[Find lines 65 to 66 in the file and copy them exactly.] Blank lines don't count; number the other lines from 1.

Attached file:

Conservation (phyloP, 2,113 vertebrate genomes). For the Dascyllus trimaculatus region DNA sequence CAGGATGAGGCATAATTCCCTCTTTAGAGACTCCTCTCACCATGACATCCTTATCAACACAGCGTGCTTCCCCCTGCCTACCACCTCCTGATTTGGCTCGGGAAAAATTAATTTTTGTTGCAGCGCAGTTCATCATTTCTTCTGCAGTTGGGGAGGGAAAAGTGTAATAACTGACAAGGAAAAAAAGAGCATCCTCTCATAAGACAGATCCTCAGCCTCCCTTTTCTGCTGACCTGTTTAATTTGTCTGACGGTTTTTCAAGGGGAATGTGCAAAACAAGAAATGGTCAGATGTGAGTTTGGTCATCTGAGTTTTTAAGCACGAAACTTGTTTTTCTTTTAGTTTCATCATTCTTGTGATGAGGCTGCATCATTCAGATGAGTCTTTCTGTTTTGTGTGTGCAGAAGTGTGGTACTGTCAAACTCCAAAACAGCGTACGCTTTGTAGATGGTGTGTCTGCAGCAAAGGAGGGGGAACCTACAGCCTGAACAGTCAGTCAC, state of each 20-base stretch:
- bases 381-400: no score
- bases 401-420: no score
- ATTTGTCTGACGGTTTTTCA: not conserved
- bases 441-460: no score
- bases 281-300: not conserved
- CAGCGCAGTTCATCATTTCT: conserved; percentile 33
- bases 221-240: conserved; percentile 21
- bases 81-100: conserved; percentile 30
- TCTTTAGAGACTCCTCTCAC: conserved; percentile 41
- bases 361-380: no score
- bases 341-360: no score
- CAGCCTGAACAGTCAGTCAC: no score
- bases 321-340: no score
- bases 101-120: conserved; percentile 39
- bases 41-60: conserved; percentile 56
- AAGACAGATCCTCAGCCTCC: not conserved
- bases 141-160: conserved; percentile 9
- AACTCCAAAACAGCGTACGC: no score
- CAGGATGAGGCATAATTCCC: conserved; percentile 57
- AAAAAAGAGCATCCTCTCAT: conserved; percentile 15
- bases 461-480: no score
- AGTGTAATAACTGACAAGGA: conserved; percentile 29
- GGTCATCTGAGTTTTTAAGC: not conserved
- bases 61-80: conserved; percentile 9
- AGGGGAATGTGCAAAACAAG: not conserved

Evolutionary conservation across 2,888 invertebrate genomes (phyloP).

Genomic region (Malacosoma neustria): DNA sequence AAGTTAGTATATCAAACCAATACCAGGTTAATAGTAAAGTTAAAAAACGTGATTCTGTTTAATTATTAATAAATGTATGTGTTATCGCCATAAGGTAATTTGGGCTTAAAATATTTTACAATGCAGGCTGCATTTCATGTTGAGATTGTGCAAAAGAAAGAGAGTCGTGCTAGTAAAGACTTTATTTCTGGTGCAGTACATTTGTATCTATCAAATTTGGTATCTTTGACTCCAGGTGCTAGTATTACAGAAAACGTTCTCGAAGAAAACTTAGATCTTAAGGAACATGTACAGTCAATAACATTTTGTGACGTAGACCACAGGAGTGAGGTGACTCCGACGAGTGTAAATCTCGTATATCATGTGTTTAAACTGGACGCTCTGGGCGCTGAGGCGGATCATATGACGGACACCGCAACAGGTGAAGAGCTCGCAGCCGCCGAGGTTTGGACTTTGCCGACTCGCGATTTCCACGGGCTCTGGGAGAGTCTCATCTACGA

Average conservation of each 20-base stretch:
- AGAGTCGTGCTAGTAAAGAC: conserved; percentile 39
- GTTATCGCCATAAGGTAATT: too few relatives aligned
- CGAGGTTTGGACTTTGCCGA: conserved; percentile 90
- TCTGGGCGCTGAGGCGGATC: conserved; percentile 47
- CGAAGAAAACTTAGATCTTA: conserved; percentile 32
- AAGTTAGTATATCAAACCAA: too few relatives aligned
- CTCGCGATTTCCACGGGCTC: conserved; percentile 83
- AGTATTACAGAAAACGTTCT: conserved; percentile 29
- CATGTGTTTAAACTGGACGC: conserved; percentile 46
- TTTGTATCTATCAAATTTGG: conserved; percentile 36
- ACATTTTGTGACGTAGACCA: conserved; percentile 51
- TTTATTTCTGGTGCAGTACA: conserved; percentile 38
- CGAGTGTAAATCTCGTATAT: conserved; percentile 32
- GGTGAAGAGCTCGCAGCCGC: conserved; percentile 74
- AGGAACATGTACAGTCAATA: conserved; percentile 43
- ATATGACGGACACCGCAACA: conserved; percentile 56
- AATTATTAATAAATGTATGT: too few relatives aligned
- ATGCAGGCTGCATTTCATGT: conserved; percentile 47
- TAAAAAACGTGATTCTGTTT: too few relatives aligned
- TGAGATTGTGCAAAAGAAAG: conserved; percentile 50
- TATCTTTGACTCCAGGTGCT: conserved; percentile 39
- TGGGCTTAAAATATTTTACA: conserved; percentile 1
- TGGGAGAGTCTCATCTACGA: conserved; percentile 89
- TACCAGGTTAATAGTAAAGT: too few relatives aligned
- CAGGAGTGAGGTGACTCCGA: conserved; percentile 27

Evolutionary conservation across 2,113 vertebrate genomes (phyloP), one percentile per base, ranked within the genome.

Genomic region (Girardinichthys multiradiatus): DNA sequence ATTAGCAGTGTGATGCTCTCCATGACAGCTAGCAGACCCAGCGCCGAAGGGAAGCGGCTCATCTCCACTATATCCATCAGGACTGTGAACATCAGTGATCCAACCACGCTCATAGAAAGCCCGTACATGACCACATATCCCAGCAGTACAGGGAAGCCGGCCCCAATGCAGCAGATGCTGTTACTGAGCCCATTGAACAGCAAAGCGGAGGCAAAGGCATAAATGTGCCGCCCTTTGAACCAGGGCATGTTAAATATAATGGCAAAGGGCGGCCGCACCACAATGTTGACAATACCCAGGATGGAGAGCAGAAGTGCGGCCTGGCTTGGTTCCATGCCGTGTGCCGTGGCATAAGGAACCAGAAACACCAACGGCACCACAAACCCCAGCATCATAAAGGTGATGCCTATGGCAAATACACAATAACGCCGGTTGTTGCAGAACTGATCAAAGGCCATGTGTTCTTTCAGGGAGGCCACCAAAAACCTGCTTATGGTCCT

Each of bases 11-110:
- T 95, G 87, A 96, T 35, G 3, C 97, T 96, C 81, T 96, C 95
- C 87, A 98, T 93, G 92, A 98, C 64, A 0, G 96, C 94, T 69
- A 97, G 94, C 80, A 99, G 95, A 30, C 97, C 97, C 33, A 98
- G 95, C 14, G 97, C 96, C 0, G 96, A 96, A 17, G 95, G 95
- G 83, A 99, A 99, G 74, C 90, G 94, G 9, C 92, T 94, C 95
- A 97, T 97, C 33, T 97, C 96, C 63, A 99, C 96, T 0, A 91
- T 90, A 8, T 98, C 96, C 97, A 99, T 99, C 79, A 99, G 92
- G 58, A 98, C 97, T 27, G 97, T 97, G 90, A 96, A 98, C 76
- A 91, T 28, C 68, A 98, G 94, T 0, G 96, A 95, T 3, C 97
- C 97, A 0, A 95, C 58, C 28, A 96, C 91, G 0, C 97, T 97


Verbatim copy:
- G 58, A 98, C 97, T 27, G 97, T 97, G 90, A 96, A 98, C 76
- A 91, T 28, C 68, A 98, G 94, T 0, G 96, A 95, T 3, C 97